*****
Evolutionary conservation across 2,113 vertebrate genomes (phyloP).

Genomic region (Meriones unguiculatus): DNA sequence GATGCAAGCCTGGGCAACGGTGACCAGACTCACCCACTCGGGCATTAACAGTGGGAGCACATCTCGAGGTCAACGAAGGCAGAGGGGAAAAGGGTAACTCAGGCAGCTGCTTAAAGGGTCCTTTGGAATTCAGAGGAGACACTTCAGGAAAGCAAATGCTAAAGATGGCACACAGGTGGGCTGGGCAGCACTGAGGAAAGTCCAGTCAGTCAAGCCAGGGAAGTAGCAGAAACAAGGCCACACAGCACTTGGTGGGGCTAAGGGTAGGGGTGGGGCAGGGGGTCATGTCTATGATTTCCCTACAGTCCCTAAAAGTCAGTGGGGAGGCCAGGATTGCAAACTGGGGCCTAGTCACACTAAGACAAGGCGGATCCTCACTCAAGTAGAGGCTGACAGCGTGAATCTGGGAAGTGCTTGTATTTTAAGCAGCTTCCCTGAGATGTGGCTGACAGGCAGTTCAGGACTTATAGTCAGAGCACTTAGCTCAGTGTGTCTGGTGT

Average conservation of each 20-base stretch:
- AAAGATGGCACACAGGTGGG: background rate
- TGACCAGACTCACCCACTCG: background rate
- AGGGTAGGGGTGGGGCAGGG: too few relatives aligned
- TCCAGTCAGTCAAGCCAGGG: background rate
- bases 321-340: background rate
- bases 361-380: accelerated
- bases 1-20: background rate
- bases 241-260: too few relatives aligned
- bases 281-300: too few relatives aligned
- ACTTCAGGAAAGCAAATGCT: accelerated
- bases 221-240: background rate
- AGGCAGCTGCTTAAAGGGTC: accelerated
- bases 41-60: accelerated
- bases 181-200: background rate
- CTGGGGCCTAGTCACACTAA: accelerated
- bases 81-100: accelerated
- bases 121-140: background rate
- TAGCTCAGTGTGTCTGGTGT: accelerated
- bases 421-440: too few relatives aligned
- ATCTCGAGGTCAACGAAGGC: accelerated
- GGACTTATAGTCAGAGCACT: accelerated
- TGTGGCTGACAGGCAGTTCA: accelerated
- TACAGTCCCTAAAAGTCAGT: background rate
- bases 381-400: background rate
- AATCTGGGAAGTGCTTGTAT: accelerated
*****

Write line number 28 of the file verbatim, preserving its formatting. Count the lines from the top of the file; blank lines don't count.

- AATCTGGGAAGTGCTTGTAT: accelerated